LOUISVILLE, Ky. (BP)–The great Southern Baptist preacher R.G. Lee, often remembered for his classic sermon “Payday Someday,” defined his commitment to the Baptist denomination as follows: “I was Baptist born, I was Baptist bred, and when I die, I’ll be Baptist dead.”
Lee, while clearly asserting the need for new birth throughout his long ministry, also regularly stated what being a Baptist means: a commitment to the authority of an inspired and inerrant Bible and the doctrines it conveys.
Can Baptists today give a clear and cogent biblical reason for their name and heritage, or has theological minimalism so seeped into churches that defining “Baptistness” has become an impossibility and even a non-necessity?
Tom J. Nettles and Russell D. Moore, faculty members at Southern Baptist Theological Seminary, aim at a comprehensive definition of Baptist life with a new book, “Why I Am A Baptist.” It is published by Broadman & Holman, the trade publishing division of LifeWay Christian Resources of the Southern Baptist Convention.
The book contains 26 essays written by Baptist theologians, pastors and laypersons and historical figures that bear witness to the rich theological and biblical heritage of Baptist life.
Nettles is professor of historical theology; Moore teaches Christian theology and will join the theology faculty this fall. Both see as critical the need for Southern Baptists to recover a clear understanding of the heritage and doctrines upon which Baptist commitment was built.
Being Baptist, Nettles said, is infinitely more than modern notions of individual autonomy and liberty that seem to accompany contemporary discussions of Baptist identity; traditionally, Baptists have embraced clearly held theological convictions.
“We did this book because we wanted our readers to know that the Bible still convinces people to be Baptist,” Nettles said. “Issues of freedom disconnected from biblical authority sometimes dominate discussions of what it means to be a Baptist; that is not the original Baptist witness.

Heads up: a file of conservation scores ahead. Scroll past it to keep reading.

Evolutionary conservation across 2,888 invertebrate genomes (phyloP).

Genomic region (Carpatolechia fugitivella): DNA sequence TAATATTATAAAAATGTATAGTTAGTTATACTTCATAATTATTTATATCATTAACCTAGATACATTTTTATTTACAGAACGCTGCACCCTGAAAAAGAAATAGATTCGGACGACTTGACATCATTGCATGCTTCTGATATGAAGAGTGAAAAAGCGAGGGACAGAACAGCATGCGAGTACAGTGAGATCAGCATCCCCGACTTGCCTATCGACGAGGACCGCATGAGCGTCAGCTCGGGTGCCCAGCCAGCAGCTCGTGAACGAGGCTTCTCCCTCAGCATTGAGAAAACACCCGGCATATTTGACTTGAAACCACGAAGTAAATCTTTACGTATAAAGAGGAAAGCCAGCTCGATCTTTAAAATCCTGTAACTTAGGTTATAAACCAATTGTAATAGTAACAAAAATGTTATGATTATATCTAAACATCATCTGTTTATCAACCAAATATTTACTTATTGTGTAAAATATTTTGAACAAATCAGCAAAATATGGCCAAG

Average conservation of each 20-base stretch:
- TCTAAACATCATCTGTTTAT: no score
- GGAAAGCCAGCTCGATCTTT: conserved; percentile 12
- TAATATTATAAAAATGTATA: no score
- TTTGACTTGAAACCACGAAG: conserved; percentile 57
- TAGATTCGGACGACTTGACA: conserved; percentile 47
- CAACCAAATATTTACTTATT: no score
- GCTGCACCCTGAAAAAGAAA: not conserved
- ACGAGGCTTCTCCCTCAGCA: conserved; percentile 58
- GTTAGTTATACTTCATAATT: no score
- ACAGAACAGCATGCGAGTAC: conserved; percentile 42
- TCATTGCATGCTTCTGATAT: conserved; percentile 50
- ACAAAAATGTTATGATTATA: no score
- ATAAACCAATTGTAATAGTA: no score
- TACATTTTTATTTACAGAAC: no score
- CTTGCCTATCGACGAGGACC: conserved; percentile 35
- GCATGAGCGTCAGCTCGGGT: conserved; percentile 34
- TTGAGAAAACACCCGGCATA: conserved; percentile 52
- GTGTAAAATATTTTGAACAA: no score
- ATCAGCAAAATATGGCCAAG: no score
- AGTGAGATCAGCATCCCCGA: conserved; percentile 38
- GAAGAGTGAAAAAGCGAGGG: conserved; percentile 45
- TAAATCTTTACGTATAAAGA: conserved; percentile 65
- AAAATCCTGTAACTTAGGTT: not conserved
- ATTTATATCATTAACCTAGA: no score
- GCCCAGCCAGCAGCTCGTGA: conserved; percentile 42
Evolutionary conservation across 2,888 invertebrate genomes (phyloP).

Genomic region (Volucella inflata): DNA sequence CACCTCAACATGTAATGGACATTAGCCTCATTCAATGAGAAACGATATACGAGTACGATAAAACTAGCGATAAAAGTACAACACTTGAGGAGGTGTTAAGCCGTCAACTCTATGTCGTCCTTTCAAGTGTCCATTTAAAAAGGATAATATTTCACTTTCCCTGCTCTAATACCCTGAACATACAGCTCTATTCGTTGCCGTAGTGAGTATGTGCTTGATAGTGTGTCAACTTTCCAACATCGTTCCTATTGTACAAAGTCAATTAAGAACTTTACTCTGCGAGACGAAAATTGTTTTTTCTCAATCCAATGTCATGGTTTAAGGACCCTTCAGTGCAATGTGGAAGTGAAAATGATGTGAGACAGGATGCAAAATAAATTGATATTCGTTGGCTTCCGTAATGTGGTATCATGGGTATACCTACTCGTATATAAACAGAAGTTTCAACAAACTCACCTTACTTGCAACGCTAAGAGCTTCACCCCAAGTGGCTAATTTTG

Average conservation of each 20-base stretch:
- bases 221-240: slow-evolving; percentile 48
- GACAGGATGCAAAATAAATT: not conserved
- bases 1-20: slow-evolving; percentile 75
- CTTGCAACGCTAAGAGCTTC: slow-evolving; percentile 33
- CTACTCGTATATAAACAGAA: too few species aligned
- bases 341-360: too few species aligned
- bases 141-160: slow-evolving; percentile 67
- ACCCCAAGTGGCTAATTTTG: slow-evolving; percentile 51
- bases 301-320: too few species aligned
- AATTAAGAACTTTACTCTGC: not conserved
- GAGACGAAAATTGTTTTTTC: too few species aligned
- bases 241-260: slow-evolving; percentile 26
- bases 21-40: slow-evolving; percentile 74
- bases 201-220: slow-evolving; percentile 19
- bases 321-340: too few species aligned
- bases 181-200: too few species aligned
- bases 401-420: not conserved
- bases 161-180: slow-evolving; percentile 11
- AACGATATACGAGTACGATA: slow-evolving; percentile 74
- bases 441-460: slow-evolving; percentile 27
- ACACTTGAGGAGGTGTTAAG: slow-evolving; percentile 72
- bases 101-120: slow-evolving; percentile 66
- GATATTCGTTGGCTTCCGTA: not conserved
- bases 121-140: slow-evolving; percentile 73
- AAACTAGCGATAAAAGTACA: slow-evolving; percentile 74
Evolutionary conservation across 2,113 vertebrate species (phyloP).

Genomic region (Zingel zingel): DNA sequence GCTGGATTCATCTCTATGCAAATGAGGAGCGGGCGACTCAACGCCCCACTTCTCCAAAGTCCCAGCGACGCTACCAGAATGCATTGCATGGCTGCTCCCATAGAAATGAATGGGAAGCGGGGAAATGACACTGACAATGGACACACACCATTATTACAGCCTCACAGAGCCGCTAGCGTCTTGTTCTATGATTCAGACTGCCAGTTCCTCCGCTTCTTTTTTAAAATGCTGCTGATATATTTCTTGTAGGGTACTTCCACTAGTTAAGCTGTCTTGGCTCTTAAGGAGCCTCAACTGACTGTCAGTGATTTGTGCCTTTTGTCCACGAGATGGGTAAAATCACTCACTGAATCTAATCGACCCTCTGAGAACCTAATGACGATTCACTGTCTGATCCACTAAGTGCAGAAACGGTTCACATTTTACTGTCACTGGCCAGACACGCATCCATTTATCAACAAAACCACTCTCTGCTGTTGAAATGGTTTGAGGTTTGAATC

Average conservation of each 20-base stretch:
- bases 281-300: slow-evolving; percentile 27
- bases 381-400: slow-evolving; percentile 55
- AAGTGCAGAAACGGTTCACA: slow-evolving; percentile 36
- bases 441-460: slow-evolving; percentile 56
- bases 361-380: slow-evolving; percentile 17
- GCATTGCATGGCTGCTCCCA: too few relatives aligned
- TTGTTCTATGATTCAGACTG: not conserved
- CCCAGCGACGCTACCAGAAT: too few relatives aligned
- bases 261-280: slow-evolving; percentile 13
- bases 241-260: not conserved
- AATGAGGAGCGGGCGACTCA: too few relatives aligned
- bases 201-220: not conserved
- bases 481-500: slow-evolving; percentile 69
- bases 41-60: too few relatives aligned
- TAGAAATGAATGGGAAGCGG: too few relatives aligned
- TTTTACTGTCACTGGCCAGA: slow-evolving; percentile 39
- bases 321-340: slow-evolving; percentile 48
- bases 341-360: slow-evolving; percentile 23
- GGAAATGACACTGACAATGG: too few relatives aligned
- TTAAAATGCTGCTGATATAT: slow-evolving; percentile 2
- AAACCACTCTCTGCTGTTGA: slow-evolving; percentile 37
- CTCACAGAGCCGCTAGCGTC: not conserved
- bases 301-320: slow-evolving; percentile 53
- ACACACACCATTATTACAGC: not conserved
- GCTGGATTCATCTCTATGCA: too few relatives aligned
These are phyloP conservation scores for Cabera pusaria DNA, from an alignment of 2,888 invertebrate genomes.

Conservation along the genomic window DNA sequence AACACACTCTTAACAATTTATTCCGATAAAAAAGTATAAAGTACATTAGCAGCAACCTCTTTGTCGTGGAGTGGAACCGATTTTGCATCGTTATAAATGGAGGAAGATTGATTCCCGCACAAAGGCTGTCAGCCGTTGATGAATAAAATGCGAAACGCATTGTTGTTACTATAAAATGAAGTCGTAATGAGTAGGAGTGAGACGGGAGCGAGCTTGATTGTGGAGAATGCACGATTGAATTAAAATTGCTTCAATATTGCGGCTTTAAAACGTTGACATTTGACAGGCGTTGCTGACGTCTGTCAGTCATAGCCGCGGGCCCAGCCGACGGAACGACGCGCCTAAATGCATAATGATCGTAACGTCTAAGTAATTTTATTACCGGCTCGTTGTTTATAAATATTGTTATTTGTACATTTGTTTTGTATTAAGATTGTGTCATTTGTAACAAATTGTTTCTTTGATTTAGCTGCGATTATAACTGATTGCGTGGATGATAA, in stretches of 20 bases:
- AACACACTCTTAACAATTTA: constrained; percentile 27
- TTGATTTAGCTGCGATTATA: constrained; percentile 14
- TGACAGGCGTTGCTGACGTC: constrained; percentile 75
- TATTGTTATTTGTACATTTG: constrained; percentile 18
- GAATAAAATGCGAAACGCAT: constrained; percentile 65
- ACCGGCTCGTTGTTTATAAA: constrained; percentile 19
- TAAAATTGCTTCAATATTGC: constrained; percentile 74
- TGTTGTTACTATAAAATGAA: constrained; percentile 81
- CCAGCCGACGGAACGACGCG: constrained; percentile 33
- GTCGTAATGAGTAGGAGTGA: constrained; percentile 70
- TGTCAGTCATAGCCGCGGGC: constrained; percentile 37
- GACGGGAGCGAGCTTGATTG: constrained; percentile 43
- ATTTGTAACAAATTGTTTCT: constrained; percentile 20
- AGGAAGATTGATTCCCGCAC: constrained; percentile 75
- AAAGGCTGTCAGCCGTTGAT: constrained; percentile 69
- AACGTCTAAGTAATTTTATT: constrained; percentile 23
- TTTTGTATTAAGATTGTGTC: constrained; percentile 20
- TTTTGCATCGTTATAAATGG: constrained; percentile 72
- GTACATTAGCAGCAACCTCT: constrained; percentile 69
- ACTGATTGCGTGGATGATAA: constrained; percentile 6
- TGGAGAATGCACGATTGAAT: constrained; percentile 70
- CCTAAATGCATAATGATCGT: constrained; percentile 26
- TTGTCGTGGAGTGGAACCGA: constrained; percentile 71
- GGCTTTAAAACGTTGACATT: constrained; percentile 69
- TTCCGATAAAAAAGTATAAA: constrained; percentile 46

“Freedom is a byproduct of Baptist ecclesiology and Baptist concepts of confessions. Biblical authority and theology drove Baptists from the first, and testimonies in this book show that these issues still matter to many Baptists.”
The title itself has a storied history. “Why I Am A Baptist” has been used with various books and essays written throughout Baptist history by writers as diverse as conservative state newspaper editor Joe Odle and liberal social gospel proponent Walter Rauschenbusch.
Odle, who edited the Baptist Record in Mississippi, was a particular influence for this book, Moore said. Both Nettles and Moore are natives of Mississippi.
“Odle understood that being Baptist was a claim to biblical truth, not a club into which one is born,” Moore said. “If we do not recover a sense of Baptist identity, there will not be a Southern Baptist Convention to greet the 22nd century. My grandfather was a nominal Methodist in northern Mississippi, while my grandmother was a nominal Presbyterian. When the Lord saved them through the gospel, my grandmother tells me, they spent nights on the floor with copies of confessions of faith from neighborhood churches, comparing each to the New Testament.